Making It: The Rob Weiss Way

HL: How did you uncover the authentic New York super spots that are the backdrop for the show?

RW: Research. You go out, you have a good time. You spend your nights eating at Abe & Arthur’s, Avenue, going upstairs at Boom Boom Room and to 1Oak. That was the lifestyle we lived while producing the show. Downtown at Schiller’s, hanging out at The Bowery Hotel. [The show] has a great vibe of New York City. To stay true and keep it real, we actually live this life, so we aren’t a bunch of guys making a show that we don’t live. We do want it to be authentic.

HL: While filming, did you find the energy and people in NYC different from the energy and people in L.A.?

RW: Uh, yeah, there is a tremendous energy difference between NYC and L.A. I love both places, and I am proud to be able to call both cities home—New York being where I am from, and L.A. being where I live. You can’t beat New York City’s energy—the pulse of it, the rhythms of it. California, you can’t beat its calmness, its peace and serenity. There is a tremendous difference between both places and both are equally lovable.

HL: Where do we see the storyline going in the future seasons?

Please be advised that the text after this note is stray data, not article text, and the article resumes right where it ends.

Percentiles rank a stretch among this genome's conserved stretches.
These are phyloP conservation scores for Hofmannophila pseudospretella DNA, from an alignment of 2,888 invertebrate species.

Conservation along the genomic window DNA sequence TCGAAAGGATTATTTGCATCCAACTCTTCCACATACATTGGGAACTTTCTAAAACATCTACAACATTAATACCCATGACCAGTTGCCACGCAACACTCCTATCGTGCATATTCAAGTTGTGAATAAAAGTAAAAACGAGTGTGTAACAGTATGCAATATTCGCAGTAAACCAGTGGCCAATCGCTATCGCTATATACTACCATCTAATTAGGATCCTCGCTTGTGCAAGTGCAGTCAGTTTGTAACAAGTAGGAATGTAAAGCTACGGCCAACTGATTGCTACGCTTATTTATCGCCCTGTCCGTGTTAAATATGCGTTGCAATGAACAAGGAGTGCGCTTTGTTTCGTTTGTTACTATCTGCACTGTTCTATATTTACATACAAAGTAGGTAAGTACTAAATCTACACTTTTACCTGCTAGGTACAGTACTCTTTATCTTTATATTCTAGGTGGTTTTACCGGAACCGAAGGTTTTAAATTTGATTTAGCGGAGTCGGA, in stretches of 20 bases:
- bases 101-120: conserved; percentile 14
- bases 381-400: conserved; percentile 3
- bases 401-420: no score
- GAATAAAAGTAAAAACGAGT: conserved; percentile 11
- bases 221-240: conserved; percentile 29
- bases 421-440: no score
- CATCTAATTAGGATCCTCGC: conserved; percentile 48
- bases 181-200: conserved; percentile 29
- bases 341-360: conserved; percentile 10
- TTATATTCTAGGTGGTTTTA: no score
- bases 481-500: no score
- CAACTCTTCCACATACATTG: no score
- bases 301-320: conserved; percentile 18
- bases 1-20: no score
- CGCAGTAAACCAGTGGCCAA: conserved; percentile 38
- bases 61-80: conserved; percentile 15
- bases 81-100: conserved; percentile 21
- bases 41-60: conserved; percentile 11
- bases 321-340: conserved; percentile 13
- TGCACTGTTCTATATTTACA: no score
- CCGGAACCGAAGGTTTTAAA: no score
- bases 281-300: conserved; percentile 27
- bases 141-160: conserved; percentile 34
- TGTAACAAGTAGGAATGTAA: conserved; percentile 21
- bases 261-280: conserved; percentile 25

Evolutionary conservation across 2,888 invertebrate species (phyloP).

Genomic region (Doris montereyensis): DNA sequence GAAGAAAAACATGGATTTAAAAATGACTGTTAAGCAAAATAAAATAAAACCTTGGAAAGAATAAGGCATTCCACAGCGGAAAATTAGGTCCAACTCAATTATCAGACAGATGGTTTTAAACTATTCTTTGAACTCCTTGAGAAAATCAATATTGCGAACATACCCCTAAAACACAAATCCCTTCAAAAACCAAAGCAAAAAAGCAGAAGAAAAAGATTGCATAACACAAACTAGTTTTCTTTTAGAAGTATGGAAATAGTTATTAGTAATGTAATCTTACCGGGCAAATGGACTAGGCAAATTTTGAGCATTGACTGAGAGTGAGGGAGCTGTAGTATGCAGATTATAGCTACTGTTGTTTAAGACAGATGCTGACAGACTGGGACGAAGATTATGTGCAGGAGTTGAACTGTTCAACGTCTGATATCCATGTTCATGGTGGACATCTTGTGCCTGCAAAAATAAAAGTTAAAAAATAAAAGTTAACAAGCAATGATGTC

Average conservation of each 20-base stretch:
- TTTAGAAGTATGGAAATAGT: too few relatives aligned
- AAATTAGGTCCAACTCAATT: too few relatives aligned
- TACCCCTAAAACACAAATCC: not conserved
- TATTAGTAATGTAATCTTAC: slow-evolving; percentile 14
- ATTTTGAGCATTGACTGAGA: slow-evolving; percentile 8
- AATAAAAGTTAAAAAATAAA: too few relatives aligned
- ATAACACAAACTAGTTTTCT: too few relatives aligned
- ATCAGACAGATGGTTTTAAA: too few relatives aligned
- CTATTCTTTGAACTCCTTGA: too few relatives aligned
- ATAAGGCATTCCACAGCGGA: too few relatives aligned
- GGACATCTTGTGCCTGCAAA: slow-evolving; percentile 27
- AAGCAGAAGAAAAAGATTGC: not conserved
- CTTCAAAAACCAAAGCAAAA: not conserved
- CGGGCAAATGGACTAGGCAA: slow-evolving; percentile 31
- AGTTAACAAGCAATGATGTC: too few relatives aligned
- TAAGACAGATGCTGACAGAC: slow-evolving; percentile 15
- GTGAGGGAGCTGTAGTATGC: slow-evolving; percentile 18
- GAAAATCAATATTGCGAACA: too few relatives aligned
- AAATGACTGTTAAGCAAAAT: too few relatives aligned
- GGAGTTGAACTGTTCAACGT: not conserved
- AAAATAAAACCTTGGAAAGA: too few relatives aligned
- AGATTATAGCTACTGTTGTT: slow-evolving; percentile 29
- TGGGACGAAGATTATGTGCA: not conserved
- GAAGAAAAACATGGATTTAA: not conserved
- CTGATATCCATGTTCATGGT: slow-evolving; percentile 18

RW: It’s a show about people really striving to find their own version of the American Dream, and they will either find it or they wont.

HL: Why did you select New York City as the venue for the show?

RW: Seattle was not available, and we thought we would be way too hot in Louisiana.

Really, I think there is only one place that is symbolic of the American Dream, the most symbolic city in the whole world. The melting pot, multicultural, stratus from elite to struggling and poverty—maybe it’s not so impoverished anymore, but it is still a representative of everything that’s New York City. It was a very clear decision.

HL: What advice would you give a young producer who is striving to “make it in America”?

RW: You need to really know what you want to make, why you want to make it, and whom you are making it for. If you know those three things and you can really isolate it, then you can probably at least be able to explain it to someone who can help you get it done. Because everybody’s got an idea; people who actually discipline themselves and people who realize the idea, those are few and far between. You got to stick with it, you got to keep evolving, you’ve got to keep learning, and you’ve got to find your own inner voice. Your inner voice should be present in the kinds of projects that you are interested in tackling and developing.

If you are talking about a writer/producer, which is what I am, it’s just a vision. It’s saying ‘I think people would like this, be entertained by this, be interested in this,’ and it’s finding the ideas within yourself that you truly believe in.

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